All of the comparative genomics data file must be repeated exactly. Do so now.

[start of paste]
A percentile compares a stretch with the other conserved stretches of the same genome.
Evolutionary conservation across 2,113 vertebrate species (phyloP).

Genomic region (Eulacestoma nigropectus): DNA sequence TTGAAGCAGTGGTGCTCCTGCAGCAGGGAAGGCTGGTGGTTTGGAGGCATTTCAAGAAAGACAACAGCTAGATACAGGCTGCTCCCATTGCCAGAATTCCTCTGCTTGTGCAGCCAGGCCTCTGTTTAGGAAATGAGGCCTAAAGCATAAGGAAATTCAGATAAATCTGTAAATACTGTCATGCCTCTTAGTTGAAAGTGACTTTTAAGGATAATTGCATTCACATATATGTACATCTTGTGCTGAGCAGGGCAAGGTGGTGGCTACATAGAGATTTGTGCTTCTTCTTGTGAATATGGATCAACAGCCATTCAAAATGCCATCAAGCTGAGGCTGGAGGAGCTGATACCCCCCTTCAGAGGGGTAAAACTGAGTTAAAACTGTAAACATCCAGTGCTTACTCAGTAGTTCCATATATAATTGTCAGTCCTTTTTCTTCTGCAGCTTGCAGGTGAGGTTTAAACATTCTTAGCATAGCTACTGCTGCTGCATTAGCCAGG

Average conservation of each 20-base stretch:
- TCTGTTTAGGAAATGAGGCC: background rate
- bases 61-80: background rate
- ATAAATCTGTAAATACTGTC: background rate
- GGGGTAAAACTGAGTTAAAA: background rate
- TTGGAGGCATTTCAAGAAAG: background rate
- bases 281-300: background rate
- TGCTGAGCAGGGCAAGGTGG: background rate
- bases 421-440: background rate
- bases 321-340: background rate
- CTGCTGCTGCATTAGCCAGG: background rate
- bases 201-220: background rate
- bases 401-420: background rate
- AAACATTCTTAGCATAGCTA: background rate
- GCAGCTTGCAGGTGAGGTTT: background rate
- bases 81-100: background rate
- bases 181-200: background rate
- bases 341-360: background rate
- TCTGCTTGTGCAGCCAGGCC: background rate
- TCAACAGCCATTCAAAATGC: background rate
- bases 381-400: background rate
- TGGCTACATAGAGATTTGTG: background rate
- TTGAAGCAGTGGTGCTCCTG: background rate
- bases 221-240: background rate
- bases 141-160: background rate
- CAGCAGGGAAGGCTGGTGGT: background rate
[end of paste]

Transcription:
A percentile compares a stretch with the other conserved stretches of the same genome.
Evolutionary conservation across 2,113 vertebrate species (phyloP).

Genomic region (Eulacestoma nigropectus): DNA sequence TTGAAGCAGTGGTGCTCCTGCAGCAGGGAAGGCTGGTGGTTTGGAGGCATTTCAAGAAAGACAACAGCTAGATACAGGCTGCTCCCATTGCCAGAATTCCTCTGCTTGTGCAGCCAGGCCTCTGTTTAGGAAATGAGGCCTAAAGCATAAGGAAATTCAGATAAATCTGTAAATACTGTCATGCCTCTTAGTTGAAAGTGACTTTTAAGGATAATTGCATTCACATATATGTACATCTTGTGCTGAGCAGGGCAAGGTGGTGGCTACATAGAGATTTGTGCTTCTTCTTGTGAATATGGATCAACAGCCATTCAAAATGCCATCAAGCTGAGGCTGGAGGAGCTGATACCCCCCTTCAGAGGGGTAAAACTGAGTTAAAACTGTAAACATCCAGTGCTTACTCAGTAGTTCCATATATAATTGTCAGTCCTTTTTCTTCTGCAGCTTGCAGGTGAGGTTTAAACATTCTTAGCATAGCTACTGCTGCTGCATTAGCCAGG

Average conservation of each 20-base stretch:
- TCTGTTTAGGAAATGAGGCC: background rate
- bases 61-80: background rate
- ATAAATCTGTAAATACTGTC: background rate
- GGGGTAAAACTGAGTTAAAA: background rate
- TTGGAGGCATTTCAAGAAAG: background rate
- bases 281-300: background rate
- TGCTGAGCAGGGCAAGGTGG: background rate
- bases 421-440: background rate
- bases 321-340: background rate
- CTGCTGCTGCATTAGCCAGG: background rate
- bases 201-220: background rate
- bases 401-420: background rate
- AAACATTCTTAGCATAGCTA: background rate
- GCAGCTTGCAGGTGAGGTTT: background rate
- bases 81-100: background rate
- bases 181-200: background rate
- bases 341-360: background rate
- TCTGCTTGTGCAGCCAGGCC: background rate
- TCAACAGCCATTCAAAATGC: background rate
- bases 381-400: background rate
- TGGCTACATAGAGATTTGTG: background rate
- TTGAAGCAGTGGTGCTCCTG: background rate
- bases 221-240: background rate
- bases 141-160: background rate
- CAGCAGGGAAGGCTGGTGGT: background rate